Imagine a life without music, without sculpture, painting, poetry, theater or dance. The purpose of art is to reflect and enjoy the richness of the world – not just what we think is ‘good’ and ‘pleasing’ – but the entirety of human experience. The primordial instinct to express creativity has been part of the human appreciation of life since the cave men. Creativity expresses itself at the very beginning of life – it could be said that our first cry is our very first song. But we really engage our creativity when we begin to play. […]

When we speak of natural creativity and its expression we are not talking about something separate from our own mind and experience.

The energy put into the creation of art reflects our own richness and in turn communicates this richness to others. When we appreciate a beautiful piece of art it is not limited to the piece itself – we experience the process that the artist went through as well; it is a transference of consciousness. Whether we are an artist or a spectator we feel the creative energy. When it has been formalized into a piece, the artist’s energy has not become the piece itself – but the piece is blessed by the creativity of the artist.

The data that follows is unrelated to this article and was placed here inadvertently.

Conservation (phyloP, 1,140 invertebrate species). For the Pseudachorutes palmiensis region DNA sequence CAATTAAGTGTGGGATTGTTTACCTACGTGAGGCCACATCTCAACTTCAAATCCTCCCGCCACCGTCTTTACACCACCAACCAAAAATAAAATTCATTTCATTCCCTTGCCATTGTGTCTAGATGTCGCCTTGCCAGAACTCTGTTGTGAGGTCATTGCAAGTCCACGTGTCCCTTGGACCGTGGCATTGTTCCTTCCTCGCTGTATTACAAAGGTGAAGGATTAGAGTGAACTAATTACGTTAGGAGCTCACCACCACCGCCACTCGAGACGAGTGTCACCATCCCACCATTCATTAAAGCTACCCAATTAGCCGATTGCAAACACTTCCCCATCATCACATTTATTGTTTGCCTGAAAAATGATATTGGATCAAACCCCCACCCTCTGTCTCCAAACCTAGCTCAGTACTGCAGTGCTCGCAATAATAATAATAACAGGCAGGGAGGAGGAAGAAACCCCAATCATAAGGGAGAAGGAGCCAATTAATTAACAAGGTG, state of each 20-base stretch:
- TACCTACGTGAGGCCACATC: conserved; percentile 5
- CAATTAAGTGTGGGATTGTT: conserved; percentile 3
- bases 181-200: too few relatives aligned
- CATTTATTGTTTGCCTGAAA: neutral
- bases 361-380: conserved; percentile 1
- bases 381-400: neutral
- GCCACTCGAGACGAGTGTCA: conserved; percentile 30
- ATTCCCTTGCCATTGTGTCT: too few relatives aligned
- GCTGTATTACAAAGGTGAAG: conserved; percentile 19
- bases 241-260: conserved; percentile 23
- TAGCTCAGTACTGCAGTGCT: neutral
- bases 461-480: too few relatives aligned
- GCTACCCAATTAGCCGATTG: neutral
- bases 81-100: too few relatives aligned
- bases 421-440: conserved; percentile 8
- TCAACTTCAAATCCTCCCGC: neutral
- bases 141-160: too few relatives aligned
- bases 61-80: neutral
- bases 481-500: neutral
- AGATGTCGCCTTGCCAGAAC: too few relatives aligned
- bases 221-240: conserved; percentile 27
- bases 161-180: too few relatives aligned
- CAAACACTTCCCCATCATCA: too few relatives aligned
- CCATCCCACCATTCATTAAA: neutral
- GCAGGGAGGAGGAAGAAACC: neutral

We usually think of creativity as ‘belonging’ to the artist. But in a larger sense creative energy is innate and spontaneously present, not fabricated by hammer and nail. It is unborn, with no center or boundary, yet nothing exists outside of it. The mountains, oceans, the sun and moon, the seasons arise spontaneously from it. What has become ‘our life’ – everything we are and everything we have been since we stepped into this world – is spontaneously present. Our genetic make up – the egg and sperm of our parents – arose from and is encompassed by the creative energy of our basic nature. The great Buddhist practitioner Kunchyen Longchenpa said: “The universe is spontaneously present, who could have created it? It is the grand production of its creative energy.” And all appearance is blessed by it. […]